HOW TEAMS FLOURISH
Research over the last decade has revealed some interesting discoveries on how teams excel, be it a sporting team, a department within a business, a startup or a group of people looking to unite and achieve their goal.
THE COMMON BARRIER TO GROWING IS NOT EXTERNAL BUT INTERNAL, IT’S THE PEOPLE
One such discovery is that the values formed in a team at its concept will shape the way its members approach tasks and social interactions. These values and attitudes will over time, become a feature of the team’s structure and critically, it’s performance. Researchers have looked at these cycles and found:
§ Team members who share egalitarian values form highly interdependent task structures and social patterns. They typically perform well initially
§ Team members who share meritocratic values tend to form fewer interdependent approaches and social patterns. They can also perform well
§ Teams with mixed values, by comparison, end up lacking consistent approaches to tasks and group processes. They significantly underperform
Such findings can help us to understand that there is more than one path to team success and armed with this knowledge you should be able to find the team for you and your business. These findings also help explain the paradox around how different companies with different cultures can enjoy great success while companies with cultures of mixed values tend not to be as successful.
AMAZON VS. SAS AIRLINES
An example of this is to compare two successful companies. SAS is a private corporation and is regularly spoken about as one of the best places globally to work. Staff enjoy a luxurious campus and added benefits such as free childcare, doctors on staff, salons, and great food. Unsurprisingly then, they have little turnover of staff per year. Amazon, according to documented reports, retains staff for an average of one year and works the hell out of them.
WHO’S MORE SUCCESSFUL? AMAZON IS HUGELY SUCCESSFUL ARGUABLY MORE SO THAN SAS.
So, if both these companies are successful with very differing cultures, then how do they both succeed? The answer is that both are clear about their culture. In both these companies, there are no grey areas or mixed messages about who they are.
The message from SAS is: Spend a career with us.
And from Amazon is: Challenge yourself with us.
In comparison many underperforming companies don’t know who they are; you will find them saying one thing yet doing another; therefore, they over-promise with loose lips which leads to poor performance that destroys authenticity and trust.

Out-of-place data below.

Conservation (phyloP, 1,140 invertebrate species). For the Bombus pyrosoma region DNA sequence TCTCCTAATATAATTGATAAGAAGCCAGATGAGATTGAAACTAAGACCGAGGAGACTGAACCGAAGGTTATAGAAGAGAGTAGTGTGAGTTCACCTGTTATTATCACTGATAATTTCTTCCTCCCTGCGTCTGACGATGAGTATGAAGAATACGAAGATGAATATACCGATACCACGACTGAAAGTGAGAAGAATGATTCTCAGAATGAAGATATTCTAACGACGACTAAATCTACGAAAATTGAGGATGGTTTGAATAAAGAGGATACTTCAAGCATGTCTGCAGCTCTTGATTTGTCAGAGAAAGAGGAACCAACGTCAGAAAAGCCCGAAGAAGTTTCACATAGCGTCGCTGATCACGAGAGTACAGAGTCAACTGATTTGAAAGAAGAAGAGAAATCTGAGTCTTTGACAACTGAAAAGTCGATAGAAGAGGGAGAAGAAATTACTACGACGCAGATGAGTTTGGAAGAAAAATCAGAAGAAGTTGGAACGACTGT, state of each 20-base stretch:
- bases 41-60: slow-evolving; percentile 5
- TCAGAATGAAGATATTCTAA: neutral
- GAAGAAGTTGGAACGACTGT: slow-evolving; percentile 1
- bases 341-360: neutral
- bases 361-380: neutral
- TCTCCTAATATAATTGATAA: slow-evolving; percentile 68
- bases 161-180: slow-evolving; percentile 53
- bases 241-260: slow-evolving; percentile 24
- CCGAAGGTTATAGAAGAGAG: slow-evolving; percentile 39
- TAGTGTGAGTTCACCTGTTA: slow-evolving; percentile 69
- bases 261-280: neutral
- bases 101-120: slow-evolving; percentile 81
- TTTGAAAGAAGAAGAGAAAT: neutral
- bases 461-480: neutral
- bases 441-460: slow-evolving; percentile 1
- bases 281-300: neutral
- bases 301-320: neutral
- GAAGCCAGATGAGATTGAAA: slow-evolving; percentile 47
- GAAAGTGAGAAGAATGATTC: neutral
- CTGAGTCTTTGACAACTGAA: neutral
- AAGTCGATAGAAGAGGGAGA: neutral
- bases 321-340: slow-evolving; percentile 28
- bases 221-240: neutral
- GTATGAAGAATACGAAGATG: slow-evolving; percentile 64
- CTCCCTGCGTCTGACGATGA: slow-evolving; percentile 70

This all begins at the beginning. Impactful leaders drive and achieve three things at the birth of a team:
§ Meaning and clarity to the teams desired outcome
§ Inspire the team to function as one performing unit
§ Agree expectations, behaviours, and norms of conduct
Commonly this comes down to leadership, with leaders who lack clarity and consistency suffering the greatest mishaps. Poor leadership is often a result of control issues. They are either over-controlling tyrants or under-controlling weaklings with the worst examples being those who bounce between the two and in the process, de-motivate team members from achieving what they have been put in a position to do. Research from leadership expert J. Richard Hackman states:
“You cannot guarantee team success, but you can increase the probability of it by managing at the margins and setting up the right conditions”
According to Hackman, these “right conditions” are:
§ The team has a compelling direction: the team task is clear, challenging, and consequential
§ The team is bounded, and its members are interdependent
§ The team is set up with the right mix of members who have a code of conduct that directs their behaviours
§ Team members are different but not so different they can’t work together
§ Team members have the right mix of skills and expertise
§ Team members are appropriately assigned to tasks, based on their skill set that is directed to the team’s overall goal
§ The team is prepared to learn and leave their ego’s behind
Basketball Coach, now president of Miami Heat Pat Riley, sums up individuals and teams well. Through his vast experience and unquestionable success in coaching teams, he describes the natural cycles that most teams experience.
The Innocent Climb where everyone starts to put the team first and moves towards their goals.
The Disease of Me is the next stage when individuals start acting against the code of conduct that directs the teams desired behaviours.
In summary, we depend on teams both professionally for success and personally for our happiness. But we could argue how simplistic it is of us to pay such little conscious attention to them. When it comes to important matters such as start-ups, corporations, sporting teams and governments leaving things to chance can signal the start of a very slow death unless you’re armed with the knowledge and know-how of how to identify and create the right conditions for teams to flourish.